Southern Teton Area Rapid Transit (START)

A START bus will become a vaccine clinic.

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Teton County has reached the point of the vaccination campaign where you’re either on the bus or off the bus.

In an effort to vaccinate seasonal and hard-to-reach populations, the Teton County Health Department will employ a mobile vaccination clinic using a spare START bus. County commissioners discussed and approved the idea Monday.

“We’ll be doing two teams,” Director of Health Jodie Pond said. “So one team will be going out into the community and doing outreach events with the bus. And the second team will continue to give shots at the Health Department.”

Health departments around the country have added mobile clinics, taking them to sporting events, breweries, grocery stores and basically any place they can reach people. Vaccination rates have slowed, as the eager people have had the chance to get their shots.

In Teton County, the vaccination numbers are encouraging but still below health officials’ goal. According to a New York Times vaccine tracker that pulls data from the Centers for Disease Control and Prevention, 65% of all Teton County residents have been fully vaccinated.

Broken down by eligible age groups, the numbers are rosier. For people 65 and older, the county’s vaccination rate is 80%, and that number is 78% for residents 18 and older.

Kids between 12 and 15 recently became eligible for the use of Pfizer’s vaccine, which was already approved for people 16 and up. In Teton County, 74% of residents 12 and up are fully immunized.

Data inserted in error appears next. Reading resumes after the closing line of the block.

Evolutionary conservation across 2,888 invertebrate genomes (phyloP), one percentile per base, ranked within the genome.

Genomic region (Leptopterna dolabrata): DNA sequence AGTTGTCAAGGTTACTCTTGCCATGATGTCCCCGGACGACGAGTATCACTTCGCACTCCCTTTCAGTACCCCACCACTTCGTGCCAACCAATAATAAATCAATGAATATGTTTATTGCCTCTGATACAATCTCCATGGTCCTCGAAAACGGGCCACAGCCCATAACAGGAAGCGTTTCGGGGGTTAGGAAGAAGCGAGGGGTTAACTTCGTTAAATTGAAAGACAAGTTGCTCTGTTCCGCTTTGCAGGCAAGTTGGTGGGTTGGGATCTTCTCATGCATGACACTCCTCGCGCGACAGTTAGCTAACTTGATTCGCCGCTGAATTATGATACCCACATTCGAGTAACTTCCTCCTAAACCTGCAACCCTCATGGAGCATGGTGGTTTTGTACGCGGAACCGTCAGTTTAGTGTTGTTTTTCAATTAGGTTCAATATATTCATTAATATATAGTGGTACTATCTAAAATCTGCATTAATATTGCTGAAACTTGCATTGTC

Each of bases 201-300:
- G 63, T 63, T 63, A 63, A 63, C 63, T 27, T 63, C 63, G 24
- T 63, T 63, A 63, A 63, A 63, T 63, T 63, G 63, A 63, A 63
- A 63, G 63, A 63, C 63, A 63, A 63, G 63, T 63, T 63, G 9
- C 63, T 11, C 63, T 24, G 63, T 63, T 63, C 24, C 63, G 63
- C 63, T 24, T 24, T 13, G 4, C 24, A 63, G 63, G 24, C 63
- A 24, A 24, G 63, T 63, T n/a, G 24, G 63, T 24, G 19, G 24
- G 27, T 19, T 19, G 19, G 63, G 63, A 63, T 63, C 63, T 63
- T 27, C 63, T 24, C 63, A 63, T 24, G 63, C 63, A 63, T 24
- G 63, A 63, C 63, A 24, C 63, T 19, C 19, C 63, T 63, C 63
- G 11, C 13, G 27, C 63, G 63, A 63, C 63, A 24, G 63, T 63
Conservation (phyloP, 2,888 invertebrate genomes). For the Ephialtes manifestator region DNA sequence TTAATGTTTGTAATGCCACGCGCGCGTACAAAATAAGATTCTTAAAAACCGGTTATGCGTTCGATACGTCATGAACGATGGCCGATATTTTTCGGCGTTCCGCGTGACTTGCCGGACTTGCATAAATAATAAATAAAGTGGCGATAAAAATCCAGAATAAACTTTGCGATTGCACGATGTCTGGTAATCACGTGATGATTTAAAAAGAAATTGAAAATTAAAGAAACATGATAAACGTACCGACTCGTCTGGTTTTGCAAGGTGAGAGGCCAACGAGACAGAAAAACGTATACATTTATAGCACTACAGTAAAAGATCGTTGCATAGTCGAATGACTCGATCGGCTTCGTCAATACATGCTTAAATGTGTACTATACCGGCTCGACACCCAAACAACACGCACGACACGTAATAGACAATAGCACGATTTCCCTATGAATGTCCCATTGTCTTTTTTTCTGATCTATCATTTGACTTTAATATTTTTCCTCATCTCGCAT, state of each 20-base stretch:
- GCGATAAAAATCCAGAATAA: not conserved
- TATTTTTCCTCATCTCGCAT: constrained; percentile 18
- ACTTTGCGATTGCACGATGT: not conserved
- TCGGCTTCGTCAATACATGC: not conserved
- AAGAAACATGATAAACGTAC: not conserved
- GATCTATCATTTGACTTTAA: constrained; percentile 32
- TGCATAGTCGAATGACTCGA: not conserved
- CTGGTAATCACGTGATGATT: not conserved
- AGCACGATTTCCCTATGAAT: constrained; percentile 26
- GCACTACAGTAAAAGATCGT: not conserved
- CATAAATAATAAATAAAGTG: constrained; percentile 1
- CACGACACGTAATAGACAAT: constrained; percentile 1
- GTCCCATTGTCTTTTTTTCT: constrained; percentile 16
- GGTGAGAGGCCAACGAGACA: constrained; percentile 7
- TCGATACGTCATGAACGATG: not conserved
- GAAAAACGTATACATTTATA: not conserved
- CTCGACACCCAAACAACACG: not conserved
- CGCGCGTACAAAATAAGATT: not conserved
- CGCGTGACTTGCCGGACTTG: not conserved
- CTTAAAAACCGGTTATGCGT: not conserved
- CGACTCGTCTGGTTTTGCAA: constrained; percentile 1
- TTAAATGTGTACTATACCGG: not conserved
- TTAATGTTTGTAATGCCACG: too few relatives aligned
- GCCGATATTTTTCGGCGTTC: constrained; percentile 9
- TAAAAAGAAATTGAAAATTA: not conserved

Those numbers led County Commissioner Mark Barron to ask whether the mobile vaccination clinic was necessary. After all, among eligible age groups, the county has nearly met the 80% goal it hopes to reach by the end of July.

However, Pond told him that employers are looking for a mobile clinic to help workers who might find it hard to get to the Health Department in East Jackson.

“Our feedback from employers is that they would like us to come to their location so that they would get a better response than asking people to come into town,” she said.

Using a START bus as a clinic will require the Health Department (or probably the bus maintenance team) to remove seats to make room. The bus that will be used isn’t currently in rotation and driving around town. Messenger RNA vaccines, which require two doses, and the single-shot Johnson and Johnson vaccine will be available.

Part of the agreement says the clinic won’t be operational while the bus is moving, Deputy County Attorney Keith Gingery said.

“You’re not driving around with people getting shots,” he told commissioners. “It goes places, they stop, people get on, they get their shots, and they get off. And then the bus goes to another location.”

Like with many other pieces of the pandemic response, federal aid filtered through the state is the likely funding source. The state still has money from the earlier CARES Act, and the Biden administration passed the American Rescue Plan early in its tenure.

From that pair of bills, Pond said, the state has told her that costs for the mobile clinics will be reimbursed. That will allow her team to go to a variety of places, including Grand Teton National Park, summer events and anywhere else unvaccinated people may be.

The county commission unanimously approved the clinics.

Contact Tom Hallberg at 732-7079 or thallberg@jhnewsandguide.com.

Tom Hallberg covers a little bit of everything, from skiing to long-form feature stories. A Teton Valley, Idaho, transplant by way of Portland and Bend, Oregon, he spends his time outside work writing fiction, splitboarding and climbing.

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